Jacoby Ellsbury: Are His Days in Boston Numbered?

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Jacoby Ellsbury: Are His Days in Boston Numbered?
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The Boston Red Sox drafted Jacoby Ellsbury 23rd overall in the 2005 MLB draft out of Oregon State. Ellsbury burned through the minor leagues and had a very impressive debut in late 2007.

In 2008 and 2009 Ellsbury hit .291 with a total of 12 HR and 107 RBI. That does not sound too impressive, but he also stole 120 bases.

Ellsbury was not just a terror on the basepaths, he also used his speed to cement himself as one of the best defensive outfielders in the majors.

Then 2010 happened.

On April 11 Ellsbury ran into third baseman Adrian Beltre while trying to field a ball, which set off a series of injuries that cost Ellsbury all but 18 games of the 2010 season.

In 2011 Jacoby Ellsbury took the next step to stardom by hitting .321/.376/.552 with 32 HR, 105 RBI and 39 SB to go along with Gold Glove defense.

When the Red Sox stumbled in September, Ellsbury only got better.

He hit an incredible .358/.400/.667 with eight HR and 21 RBI. But it was not enough as the Red Sox completed their historic collapse with a loss against the Baltimore Orioles on the final day of the season.

Ellsbury finished his incredible season by finishing second in the AL MVP voting, won a Gold Glove, a Silver Slugger award and was named the AL Comeback Player of the Year.

Jacoby Ellsbury is one of the game's brightest young stars and is a homegrown talent for the Boston Red Sox, so why would they not do everything they possibly could to lock him up to a long-term extension right now?

Jorge Lemus/Getty Images

Despite Ellsbury's sterling comeback the Red Sox and Ellsbury did not engage in any negotiations for a long-term deal this offseason even though Ellsbury only has two more years left or arbitration eligibility.

Ellsbury even had some kind words to say about the city of Boston and the Red Sox organization itself.

"I love playing here. It's a great place to play. I love the fans," said Ellsbury. "It's a great place to play. It's the only place I know. I enjoy playing in that pressure environment."

If you are looking for a reason why Ellsbury and the Red Sox have not negotiated yet you have look no further than his agent: Scott Boras.

Boras has a reputation of telling his clients to test the open market so that they can maximize their contract size. Some of Boras' clients—like Jered Weaver—do not take his advice by signing team-friendly deals before they hit free agency.

Ellsbury will not be one of those clients.

Jacoby Ellsbury will be letting Scott Boras make all negotiations over a new contract.

"There's always that possibility. I kind of leave that up to my agent. I was just happy we could get everything worked out this year. As far as future contracts and stuff like that, I let them take care of that and inform me if there's a decision to be made."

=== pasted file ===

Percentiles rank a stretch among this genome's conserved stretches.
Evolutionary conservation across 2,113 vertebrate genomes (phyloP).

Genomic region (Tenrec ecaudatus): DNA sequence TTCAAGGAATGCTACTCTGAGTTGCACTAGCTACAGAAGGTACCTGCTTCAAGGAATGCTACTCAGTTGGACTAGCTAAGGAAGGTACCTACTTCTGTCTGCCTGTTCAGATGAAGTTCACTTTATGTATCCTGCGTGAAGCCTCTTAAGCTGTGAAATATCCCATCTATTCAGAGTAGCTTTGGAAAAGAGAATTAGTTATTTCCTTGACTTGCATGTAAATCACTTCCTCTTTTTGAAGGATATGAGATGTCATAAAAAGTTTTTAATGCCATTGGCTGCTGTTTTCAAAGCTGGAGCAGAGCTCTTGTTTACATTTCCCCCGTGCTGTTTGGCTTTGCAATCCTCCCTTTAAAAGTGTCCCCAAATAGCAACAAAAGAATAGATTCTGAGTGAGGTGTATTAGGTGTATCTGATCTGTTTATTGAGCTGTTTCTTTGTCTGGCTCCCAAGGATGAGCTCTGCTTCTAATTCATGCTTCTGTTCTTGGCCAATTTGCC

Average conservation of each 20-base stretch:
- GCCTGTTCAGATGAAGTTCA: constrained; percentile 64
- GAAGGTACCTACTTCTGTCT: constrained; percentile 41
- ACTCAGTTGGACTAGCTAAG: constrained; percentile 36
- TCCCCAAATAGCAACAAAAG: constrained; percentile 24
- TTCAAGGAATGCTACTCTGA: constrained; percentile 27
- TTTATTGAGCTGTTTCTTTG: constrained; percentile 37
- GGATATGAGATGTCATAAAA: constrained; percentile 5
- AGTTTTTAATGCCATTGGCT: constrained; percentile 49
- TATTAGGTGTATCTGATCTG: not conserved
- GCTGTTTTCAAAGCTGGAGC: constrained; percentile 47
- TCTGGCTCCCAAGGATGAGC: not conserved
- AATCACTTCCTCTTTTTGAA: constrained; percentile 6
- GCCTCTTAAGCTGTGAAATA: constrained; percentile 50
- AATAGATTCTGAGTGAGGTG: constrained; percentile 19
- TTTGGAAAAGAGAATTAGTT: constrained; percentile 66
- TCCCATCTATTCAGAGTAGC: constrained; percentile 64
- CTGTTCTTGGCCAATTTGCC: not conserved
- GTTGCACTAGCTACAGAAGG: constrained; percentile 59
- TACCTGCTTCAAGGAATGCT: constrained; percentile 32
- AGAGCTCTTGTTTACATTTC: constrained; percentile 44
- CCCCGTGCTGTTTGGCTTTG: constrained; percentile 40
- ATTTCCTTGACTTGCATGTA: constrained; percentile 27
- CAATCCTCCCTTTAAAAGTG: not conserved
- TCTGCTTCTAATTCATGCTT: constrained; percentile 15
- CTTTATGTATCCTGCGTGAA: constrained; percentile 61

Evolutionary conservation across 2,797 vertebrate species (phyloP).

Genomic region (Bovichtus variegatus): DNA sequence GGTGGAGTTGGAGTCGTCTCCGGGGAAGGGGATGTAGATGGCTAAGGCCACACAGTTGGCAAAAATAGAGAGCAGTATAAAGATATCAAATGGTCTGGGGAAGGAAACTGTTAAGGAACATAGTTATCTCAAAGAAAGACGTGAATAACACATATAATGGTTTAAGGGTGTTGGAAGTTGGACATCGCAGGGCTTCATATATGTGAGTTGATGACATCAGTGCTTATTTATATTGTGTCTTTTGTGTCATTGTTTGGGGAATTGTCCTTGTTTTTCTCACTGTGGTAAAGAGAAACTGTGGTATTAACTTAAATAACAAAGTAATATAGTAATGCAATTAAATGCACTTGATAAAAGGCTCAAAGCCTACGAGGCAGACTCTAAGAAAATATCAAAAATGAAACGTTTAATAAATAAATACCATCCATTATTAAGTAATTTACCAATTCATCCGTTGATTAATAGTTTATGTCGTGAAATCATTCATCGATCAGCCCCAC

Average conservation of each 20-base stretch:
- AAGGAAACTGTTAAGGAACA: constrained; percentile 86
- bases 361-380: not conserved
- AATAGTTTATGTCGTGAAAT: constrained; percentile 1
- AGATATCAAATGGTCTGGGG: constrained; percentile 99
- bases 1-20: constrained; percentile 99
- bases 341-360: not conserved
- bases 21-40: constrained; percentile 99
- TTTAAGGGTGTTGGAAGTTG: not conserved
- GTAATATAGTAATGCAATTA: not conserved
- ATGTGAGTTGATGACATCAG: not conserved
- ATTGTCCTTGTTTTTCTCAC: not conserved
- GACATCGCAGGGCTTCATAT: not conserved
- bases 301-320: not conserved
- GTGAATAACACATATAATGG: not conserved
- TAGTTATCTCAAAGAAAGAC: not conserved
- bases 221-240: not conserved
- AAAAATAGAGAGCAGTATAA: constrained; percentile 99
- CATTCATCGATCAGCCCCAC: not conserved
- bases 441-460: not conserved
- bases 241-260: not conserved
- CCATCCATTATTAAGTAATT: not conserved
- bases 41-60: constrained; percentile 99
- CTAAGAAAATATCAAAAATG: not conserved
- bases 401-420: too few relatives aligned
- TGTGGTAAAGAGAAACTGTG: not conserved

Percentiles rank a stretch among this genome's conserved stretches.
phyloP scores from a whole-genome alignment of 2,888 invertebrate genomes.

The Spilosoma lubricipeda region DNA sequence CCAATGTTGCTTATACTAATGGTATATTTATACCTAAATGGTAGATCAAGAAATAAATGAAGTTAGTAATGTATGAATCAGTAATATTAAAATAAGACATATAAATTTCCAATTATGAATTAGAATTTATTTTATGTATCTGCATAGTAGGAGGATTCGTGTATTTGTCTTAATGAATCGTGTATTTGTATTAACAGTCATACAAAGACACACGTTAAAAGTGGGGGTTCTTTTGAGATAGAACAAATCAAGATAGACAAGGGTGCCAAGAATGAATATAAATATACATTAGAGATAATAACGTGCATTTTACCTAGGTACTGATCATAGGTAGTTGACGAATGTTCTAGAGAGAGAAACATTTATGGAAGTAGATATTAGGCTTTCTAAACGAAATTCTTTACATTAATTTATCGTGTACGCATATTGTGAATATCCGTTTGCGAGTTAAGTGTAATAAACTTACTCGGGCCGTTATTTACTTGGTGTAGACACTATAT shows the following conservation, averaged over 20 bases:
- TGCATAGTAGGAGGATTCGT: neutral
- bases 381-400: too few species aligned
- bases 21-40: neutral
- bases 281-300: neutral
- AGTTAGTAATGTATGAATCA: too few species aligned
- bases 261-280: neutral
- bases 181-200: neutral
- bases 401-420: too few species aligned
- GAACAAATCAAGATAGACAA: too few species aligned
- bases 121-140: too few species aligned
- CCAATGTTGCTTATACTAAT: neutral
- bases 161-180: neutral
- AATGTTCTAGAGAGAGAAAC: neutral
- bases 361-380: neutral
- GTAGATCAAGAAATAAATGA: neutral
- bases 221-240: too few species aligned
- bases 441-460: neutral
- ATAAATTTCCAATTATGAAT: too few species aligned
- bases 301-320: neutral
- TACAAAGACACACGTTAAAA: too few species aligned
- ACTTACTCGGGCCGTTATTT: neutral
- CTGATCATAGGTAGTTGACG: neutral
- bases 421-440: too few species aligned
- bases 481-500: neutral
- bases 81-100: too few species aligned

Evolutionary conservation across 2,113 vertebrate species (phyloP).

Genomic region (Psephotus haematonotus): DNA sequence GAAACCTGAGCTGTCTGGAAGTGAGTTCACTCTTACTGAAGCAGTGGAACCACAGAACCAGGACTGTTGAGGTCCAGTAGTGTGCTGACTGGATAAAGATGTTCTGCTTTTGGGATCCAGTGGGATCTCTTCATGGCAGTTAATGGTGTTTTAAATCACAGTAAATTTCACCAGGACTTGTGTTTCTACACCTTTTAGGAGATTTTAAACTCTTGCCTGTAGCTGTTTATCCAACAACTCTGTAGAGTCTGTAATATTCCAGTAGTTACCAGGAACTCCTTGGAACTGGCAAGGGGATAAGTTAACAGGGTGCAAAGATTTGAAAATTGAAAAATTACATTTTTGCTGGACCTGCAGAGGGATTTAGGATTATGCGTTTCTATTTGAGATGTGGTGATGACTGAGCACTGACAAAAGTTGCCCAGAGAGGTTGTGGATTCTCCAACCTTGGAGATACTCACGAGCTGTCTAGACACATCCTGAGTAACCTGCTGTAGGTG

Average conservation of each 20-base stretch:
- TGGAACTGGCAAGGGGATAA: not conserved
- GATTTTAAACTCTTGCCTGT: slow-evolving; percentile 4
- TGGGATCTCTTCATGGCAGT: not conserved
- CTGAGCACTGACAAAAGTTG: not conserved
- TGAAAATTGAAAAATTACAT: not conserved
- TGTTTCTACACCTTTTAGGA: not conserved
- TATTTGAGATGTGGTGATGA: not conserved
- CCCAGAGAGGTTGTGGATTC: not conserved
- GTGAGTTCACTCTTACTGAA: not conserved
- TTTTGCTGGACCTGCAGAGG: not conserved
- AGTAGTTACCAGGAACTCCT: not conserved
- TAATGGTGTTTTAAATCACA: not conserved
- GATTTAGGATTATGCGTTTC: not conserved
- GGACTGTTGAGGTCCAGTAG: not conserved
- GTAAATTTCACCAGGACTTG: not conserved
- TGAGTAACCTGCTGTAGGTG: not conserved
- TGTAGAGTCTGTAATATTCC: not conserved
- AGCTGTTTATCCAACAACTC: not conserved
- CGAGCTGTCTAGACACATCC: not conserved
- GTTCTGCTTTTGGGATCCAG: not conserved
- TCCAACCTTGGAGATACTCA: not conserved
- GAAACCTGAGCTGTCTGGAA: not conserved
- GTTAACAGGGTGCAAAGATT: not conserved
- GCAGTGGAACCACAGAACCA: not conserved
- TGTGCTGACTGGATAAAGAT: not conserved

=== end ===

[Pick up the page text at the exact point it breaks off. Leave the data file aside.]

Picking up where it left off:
On the open market Ellsbury could be looking at a deal similar to Matt Kemp's eight-year, $160 million deal. Even if Ellsbury is not worth that many years by the time he hits the open market, Scott Boras always finds a way to get more than market value for his clients.

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That may be possible for the Red Sox to afford but would it be worth it? The Red Sox already have $107 million per year tied up for Adrian Gonzalez, Carl Crawford, Josh Beckett, John Lackey, Dustin Pedroia, Jon Lester and Clay Buchholz in 2014.

Would they want to add another $20 million to that total for a 30-year-old outfielder over such a long deal?

With that $20 million the Red Sox could shore up other needs such as their rotation and re-sign other key pieces that will be free agents within a couple short seasons, such as Dustin Pedroia and Jon Lester.

What are the other possibilities? If Ellsbury walks, who would replace him?

The Red Sox already traded Josh Reddick in a package for closer Andrew Bailey. They still have Ryan Kalish and Bryce Brentz. Then there is always a cheaper option, like Nick Swisher or Melky Cabrera.

Would Ben Cherington and the Red Sox even let Ellsbury walk? How about a trade?

The Red Sox definitely have problems in their rotation behind Beckett, Lester and Buchholz. Trading for another pitcher would allow Daniel Bard to move back to the bullpen to set up for Andrew Bailey.

Who would the Red Sox trade Ellsbury for? How about Felix Hernandez?

When the Seattle Mariners traded Michael Pineda to the New York Yankees they severely lowered the chance Felix Hernandez would be traded, but it is always a possibility if the right package comes along.

Otto Greule Jr/Getty Images

The Mariners have three great pitching prospects in Taijuan Walker, Danny Hultzen and James Paxton.

A deal centered around Jacoby Ellsbury, Will Middlebrooks and Anthony Ranaudo would probably get the Mariners interested. They would be getting a star center fielder, a very good third base prospect and Boston's 2010 first-round pick.

Both sides would win that deal. The Red Sox would get a true ace and the Mariners would get the necessary pieces to help rebuild.

Ben Cherington and the Boston Red Sox are in a tough position with Jacoby Ellsbury. Should they overpay to keep him or look in other directions to help the franchise? It is a tough call that will have to be made soon.

Will the Red Sox re-sign Jacoby Ellsbury, will they trade him or will he walk in free agency?

Nobody knows, but it will be an interesting two years.

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